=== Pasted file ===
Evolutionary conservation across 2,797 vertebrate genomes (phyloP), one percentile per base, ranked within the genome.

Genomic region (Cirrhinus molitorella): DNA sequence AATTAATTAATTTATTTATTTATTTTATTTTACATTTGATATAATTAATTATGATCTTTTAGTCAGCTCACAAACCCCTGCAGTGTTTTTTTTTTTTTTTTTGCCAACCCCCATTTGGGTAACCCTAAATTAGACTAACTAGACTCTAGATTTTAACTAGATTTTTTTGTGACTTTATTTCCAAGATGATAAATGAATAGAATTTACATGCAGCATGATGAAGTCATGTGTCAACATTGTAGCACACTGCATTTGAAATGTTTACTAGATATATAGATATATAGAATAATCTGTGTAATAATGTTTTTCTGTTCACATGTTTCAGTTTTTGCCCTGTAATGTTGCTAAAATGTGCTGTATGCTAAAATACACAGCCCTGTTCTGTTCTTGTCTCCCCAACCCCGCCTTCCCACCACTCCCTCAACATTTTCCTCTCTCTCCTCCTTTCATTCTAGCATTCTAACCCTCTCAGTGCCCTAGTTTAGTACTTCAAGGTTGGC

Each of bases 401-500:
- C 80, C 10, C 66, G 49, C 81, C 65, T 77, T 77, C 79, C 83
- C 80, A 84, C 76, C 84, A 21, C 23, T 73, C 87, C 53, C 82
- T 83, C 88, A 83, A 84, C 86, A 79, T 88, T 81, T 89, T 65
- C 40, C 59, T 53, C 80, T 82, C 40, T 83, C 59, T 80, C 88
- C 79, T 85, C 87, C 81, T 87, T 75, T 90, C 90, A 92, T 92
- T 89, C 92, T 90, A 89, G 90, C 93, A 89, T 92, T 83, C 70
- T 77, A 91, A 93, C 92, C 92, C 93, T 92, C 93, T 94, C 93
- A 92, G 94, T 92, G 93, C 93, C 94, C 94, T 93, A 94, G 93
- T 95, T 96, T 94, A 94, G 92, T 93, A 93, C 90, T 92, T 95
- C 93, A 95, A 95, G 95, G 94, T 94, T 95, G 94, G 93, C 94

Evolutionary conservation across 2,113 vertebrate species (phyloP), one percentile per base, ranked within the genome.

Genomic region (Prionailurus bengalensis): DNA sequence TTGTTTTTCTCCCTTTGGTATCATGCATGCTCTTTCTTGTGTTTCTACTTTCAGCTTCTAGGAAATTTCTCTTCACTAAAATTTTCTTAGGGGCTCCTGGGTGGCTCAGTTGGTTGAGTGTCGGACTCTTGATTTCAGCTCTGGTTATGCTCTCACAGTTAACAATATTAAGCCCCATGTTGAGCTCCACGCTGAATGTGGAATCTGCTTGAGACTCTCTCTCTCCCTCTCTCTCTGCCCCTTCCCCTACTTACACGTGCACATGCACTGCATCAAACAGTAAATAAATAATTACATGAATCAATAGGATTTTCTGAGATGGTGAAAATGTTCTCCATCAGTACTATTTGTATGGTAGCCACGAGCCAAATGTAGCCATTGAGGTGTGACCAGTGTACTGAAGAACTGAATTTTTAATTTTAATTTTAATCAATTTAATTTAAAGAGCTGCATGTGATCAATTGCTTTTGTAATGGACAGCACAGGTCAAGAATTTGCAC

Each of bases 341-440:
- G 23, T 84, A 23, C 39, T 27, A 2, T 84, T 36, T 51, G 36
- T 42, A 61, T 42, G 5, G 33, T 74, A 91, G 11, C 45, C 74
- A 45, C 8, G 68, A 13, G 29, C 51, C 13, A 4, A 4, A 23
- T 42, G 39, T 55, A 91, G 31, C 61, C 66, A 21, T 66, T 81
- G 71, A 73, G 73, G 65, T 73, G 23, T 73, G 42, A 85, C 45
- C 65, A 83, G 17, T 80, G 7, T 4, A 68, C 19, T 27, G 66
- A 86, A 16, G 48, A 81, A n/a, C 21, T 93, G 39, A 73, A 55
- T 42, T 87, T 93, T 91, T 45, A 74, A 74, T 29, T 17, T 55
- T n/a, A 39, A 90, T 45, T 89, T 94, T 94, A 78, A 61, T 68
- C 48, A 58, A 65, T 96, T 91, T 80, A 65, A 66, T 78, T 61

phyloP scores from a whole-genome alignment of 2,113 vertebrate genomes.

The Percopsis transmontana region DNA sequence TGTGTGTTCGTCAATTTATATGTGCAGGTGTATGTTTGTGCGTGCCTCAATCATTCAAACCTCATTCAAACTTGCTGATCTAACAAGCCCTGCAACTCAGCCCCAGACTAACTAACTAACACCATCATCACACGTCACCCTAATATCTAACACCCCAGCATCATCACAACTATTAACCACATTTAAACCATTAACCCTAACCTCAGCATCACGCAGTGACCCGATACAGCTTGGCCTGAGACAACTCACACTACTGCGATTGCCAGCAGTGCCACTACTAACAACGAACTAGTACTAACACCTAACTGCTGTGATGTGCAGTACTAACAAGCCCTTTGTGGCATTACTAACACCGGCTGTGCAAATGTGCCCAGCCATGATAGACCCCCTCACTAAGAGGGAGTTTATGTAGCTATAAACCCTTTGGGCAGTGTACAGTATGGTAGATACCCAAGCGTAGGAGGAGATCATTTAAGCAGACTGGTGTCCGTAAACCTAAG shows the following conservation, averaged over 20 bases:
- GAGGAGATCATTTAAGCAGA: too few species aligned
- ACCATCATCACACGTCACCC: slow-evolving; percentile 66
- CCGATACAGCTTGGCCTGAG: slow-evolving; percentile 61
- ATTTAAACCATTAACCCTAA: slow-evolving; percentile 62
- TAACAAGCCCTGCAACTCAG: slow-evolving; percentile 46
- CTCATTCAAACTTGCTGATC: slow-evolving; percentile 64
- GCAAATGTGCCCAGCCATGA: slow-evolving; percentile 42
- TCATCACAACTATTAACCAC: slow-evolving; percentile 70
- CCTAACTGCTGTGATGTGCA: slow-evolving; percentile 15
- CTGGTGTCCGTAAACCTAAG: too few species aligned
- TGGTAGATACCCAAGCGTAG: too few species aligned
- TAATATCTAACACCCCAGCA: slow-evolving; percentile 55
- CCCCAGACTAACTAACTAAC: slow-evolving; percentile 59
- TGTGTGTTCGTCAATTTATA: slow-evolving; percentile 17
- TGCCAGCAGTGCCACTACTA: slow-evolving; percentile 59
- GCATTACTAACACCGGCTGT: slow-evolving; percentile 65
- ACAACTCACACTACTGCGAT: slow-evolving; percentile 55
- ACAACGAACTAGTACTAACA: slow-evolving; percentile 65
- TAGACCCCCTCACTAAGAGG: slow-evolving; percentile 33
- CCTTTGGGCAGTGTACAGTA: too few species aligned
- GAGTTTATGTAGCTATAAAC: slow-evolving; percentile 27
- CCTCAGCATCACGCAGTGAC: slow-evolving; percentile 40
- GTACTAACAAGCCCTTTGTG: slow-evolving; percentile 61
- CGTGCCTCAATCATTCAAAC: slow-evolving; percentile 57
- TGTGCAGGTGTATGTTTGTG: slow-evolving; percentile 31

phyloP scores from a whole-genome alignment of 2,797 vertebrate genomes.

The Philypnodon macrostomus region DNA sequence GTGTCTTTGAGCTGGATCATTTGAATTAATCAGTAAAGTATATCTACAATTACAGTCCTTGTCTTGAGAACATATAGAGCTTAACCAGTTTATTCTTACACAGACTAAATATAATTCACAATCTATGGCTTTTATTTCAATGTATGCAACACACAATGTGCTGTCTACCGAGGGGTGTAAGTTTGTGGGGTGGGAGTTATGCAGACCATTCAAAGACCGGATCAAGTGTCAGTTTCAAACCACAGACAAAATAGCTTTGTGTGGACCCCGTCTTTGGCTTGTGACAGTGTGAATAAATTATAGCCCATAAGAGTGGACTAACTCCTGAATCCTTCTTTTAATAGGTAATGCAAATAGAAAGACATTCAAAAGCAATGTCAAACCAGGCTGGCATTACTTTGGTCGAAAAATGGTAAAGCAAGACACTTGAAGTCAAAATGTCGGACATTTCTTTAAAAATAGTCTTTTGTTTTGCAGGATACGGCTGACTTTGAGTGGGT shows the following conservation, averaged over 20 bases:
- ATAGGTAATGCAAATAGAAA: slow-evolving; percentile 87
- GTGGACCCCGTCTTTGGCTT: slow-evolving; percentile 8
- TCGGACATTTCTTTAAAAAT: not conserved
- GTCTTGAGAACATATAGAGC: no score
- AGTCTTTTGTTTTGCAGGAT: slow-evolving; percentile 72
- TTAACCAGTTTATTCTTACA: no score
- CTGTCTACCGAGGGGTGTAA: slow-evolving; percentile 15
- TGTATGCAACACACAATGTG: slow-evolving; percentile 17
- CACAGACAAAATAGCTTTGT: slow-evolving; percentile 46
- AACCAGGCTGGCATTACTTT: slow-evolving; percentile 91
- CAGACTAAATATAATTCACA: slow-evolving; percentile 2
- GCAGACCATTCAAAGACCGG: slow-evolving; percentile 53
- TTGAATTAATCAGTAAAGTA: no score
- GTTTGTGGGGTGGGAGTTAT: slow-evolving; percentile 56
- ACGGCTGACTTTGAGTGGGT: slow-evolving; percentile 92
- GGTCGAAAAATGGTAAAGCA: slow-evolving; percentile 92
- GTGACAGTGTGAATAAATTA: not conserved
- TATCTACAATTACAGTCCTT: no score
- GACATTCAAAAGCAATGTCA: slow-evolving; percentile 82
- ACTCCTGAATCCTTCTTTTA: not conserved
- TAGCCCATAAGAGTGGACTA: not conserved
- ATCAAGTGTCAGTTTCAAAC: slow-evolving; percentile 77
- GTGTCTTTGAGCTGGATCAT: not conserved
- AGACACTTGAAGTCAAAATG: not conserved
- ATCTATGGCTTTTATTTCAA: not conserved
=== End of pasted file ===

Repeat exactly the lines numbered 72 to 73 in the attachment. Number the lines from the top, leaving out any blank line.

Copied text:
- GTGACAGTGTGAATAAATTA: not conserved
- TATCTACAATTACAGTCCTT: no score